Basic Emergency Procedures for Your Apartment Complex

Editors note: This special guest post on multifamily emergency procedures is written by Ingrid Sutherland.

When my family would stay in a hotel my father would check the map on the hotel room door for emergency exits. He would then insist that we stand in the hotel hall and locate the exits. Naturally, as an adolescent, I found this embarrassing and unnecessary.

One cold morning, on the 26th floor of a hotel in Boston, we woke up to a shrill fire alarm and the unmistakable sound of approaching fire engines. After everyone evacuated, the kitchen fire was contained and I didn’t complain about my father’s precautionary measures anymore.

Educate your residents on emergency procedures

Of course, no one wants to consider a potential disaster coming to life, but the best way to prevent panic is education. In nautical and aeronautical situations, a vessel may declare a number of “souls onboard.” This is an old turn of a phrase but as a landlord you are a captain of sorts as well.

Plan ahead. Ignore the peanut gallery’s complaints about another meeting. Natural disasters do happen and you can give your residents the best possible chance by planning ahead of time. Take it from me, the complainers will get quiet.

Have an emergency plan

Identify your goals and objectives for your emergency plan. The Federal Emergency Management Agency (FEMA), your insurance agent, local fire department and local police department can help you put together your plan.

Create and distribute your building’s emergency plan in paper and digital forms. The plan should address what to do in case of snowstorm, blackout, flood, fire, hurricane, tornado, earthquake and any other unforeseen emergency. It should be on your tenant portal for easy access at all times.

Before any emergency occurs your tenants should be prepared. If your residents need to remain in the building during the emergency event they’ll need:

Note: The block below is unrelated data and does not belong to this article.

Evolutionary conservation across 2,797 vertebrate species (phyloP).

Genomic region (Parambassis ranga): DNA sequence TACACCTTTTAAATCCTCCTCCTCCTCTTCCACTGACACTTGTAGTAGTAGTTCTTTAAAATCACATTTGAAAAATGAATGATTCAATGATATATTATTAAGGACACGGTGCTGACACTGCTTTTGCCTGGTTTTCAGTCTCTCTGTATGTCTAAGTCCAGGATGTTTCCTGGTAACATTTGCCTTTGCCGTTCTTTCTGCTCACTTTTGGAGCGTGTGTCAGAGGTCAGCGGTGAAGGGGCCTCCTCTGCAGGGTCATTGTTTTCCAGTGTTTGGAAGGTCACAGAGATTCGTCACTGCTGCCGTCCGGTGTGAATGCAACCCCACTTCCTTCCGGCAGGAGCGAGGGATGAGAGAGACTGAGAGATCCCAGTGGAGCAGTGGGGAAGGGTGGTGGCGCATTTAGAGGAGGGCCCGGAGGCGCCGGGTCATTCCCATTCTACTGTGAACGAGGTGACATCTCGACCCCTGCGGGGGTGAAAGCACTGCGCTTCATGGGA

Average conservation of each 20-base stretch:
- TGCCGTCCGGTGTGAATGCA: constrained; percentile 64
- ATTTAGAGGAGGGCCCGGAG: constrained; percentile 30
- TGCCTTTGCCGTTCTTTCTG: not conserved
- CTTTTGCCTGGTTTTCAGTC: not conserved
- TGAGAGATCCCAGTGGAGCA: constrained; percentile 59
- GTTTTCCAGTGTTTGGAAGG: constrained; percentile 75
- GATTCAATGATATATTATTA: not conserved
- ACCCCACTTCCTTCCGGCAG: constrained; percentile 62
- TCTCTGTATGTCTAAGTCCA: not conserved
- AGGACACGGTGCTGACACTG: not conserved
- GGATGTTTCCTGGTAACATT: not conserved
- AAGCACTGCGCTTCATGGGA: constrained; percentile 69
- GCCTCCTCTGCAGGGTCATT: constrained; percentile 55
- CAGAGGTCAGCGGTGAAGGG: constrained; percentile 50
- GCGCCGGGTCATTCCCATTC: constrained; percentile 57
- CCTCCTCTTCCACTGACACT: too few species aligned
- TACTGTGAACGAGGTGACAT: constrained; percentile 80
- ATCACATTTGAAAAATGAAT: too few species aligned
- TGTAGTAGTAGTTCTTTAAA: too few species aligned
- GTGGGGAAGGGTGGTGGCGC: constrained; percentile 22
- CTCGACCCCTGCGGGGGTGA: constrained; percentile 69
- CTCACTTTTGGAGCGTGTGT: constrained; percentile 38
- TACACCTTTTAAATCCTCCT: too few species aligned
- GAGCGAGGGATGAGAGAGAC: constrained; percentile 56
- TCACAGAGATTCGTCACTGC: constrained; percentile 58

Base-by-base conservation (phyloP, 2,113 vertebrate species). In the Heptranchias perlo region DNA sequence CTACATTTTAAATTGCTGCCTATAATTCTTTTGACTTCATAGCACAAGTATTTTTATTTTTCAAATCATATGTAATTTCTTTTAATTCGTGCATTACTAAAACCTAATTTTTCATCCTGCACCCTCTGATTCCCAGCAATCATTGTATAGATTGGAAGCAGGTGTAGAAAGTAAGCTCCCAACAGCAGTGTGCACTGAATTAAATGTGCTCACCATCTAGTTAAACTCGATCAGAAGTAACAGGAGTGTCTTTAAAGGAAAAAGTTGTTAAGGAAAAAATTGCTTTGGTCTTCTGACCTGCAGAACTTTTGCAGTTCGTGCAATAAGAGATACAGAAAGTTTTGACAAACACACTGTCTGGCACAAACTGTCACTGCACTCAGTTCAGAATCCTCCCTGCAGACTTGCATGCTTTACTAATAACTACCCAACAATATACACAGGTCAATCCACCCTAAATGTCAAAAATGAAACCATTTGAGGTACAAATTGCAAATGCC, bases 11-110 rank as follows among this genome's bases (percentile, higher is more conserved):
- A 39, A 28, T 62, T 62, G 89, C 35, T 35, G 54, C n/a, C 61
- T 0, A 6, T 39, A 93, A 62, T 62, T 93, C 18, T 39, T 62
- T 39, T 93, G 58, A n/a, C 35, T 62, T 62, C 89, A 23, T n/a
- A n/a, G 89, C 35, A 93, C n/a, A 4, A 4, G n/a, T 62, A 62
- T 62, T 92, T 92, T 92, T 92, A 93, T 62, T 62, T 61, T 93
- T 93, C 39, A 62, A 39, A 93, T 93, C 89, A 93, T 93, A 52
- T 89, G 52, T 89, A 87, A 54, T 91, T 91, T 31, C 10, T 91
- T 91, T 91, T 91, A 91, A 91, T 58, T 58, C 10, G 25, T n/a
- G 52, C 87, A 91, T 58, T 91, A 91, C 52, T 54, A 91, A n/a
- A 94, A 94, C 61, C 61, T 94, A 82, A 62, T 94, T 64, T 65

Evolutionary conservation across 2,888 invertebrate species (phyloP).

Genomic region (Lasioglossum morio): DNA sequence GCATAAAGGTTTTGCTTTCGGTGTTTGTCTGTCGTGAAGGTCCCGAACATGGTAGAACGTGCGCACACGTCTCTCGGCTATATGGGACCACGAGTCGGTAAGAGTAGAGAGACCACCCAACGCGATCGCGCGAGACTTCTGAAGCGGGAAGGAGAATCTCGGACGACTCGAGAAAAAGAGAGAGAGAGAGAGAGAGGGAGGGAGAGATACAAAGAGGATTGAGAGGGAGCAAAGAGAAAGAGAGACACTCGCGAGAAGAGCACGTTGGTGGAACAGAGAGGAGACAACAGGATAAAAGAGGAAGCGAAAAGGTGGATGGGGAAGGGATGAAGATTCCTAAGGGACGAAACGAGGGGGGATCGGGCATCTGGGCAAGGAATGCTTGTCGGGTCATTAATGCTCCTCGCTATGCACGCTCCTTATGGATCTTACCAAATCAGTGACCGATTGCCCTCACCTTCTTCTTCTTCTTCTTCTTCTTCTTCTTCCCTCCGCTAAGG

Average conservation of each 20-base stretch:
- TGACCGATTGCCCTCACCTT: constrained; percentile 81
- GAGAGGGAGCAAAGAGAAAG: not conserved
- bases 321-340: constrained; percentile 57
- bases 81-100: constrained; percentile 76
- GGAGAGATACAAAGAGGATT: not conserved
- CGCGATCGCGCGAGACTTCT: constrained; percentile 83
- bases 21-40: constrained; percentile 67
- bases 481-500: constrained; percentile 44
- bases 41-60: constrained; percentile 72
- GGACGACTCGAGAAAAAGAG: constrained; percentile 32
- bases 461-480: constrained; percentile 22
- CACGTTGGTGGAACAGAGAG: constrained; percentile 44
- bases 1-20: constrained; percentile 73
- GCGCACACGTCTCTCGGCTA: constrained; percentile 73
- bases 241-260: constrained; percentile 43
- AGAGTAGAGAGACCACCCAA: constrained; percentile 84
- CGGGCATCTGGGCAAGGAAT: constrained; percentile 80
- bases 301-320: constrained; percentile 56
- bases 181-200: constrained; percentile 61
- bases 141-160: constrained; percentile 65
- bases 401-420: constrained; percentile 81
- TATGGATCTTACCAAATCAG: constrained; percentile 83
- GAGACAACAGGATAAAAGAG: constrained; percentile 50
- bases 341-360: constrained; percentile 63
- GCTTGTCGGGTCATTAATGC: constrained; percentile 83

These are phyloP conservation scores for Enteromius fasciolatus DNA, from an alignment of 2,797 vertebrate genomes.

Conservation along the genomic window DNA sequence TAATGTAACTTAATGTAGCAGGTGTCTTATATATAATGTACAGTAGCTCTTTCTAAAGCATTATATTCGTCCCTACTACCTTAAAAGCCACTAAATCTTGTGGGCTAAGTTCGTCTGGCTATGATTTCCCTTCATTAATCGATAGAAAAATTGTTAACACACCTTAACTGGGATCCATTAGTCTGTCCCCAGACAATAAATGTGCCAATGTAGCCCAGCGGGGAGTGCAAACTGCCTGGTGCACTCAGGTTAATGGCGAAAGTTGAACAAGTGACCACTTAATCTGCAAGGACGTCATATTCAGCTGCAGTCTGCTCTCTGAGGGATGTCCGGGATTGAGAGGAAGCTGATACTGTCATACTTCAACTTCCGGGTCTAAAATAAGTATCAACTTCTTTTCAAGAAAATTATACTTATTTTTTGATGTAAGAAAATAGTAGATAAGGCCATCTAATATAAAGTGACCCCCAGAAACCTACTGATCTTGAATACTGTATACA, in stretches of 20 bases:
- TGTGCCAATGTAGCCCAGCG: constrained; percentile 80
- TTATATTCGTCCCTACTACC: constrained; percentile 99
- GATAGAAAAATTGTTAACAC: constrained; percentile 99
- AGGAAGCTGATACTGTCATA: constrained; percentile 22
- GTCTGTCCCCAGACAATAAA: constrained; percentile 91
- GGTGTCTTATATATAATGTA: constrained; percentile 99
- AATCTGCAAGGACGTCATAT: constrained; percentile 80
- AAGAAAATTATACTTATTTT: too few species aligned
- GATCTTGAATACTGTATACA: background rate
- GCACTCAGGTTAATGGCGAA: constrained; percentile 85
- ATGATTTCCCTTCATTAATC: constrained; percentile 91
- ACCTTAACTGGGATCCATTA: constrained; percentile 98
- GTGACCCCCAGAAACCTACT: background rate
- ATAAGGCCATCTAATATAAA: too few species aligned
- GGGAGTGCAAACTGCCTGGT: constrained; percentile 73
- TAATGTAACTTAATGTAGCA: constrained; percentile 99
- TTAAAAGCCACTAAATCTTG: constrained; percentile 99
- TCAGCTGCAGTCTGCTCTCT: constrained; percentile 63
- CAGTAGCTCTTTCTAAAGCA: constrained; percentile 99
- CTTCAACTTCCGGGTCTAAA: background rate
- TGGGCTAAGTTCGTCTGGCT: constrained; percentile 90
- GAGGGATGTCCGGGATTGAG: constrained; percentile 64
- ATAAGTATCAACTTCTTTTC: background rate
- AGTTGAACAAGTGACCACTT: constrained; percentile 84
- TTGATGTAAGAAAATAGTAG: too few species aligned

• Information on shut downs of major building systems
  • Locations of emergency exits in the building
  • Location of the nearest shelters
  • Phone numbers of emergency responders – medics, firefighters and police
  • Evacuation routes and emergency kits (see below)
  • Sources of vital information – National Weather Service, FEMA, Red Cross, and Centers for Disease Control and Prevention

Share FEMA’s PrepareAthon playbook materials with family members and tenants.

Prepare Yourself

If an emergency occurs you will also need a solid plan of action for yourself and/or other responsible parties. A few starting questions to consider:

  • Who is shutting off water, gas, and electricity?
  • What are building procedures in case of power failure?

Know what tasks need to be performed and who is responsible for completing them. Designate back-up people. Have your residents and staff’s contact information in several different places. You will want to do a roll call if anything happens.

  • Maintain and update the list of your residents. Have one contact person or check-in phone number for everyone. Emergency responders might ask you to provide a list of residents and staff to make sure everyone is immediately accounted for.
  • Keep your keys and codes organized and accurately labeled. Medics might need access to locked doors to save someone’s life.
  • Have a special emergency plan for those with disabilities and the elderly. Notify emergency responders of the residents in your building who might require extra assistance ahead of time.

Everyone should have an emergency kit prepared ahead of time. Basic recommended items include:

  • Non-perishable food items – a 3-day supply
  • Drinking water – a 3-day supply
  • A flashlight
  • A hand-crank radio
  • Prescription glasses if needed
  • Extra medications and/or medical supplies – a 3-day supply
  • Two-way radios
  • A manual can opener
  • First aid supplies
  • An airtight container for important documents
  • A multi-purpose tool
  • Sanitation and personal hygiene items – a 3-day supply
  • A cell-phone with charger
  • Family contact information
  • A map of the area
  • Extra keys
  • An emergency blanket
  • Extra cash
  • If needed – baby supplies and/or pet supplies

Hopefully you will never need to use your emergency plan, but plan ahead!

Learn more:

5 Tips for Multifamily Disaster Management and Resilience Planning

Flood Safety Tips for Your Apartment Building and Residents

Inexpensive Fixes for Life Safety Issues at Your Rental Properties


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Ingrid Sutherland

Ingrid Sutherland is a real estate investor and a content creator.  She boarders on obsession with DIY home renovation projects.

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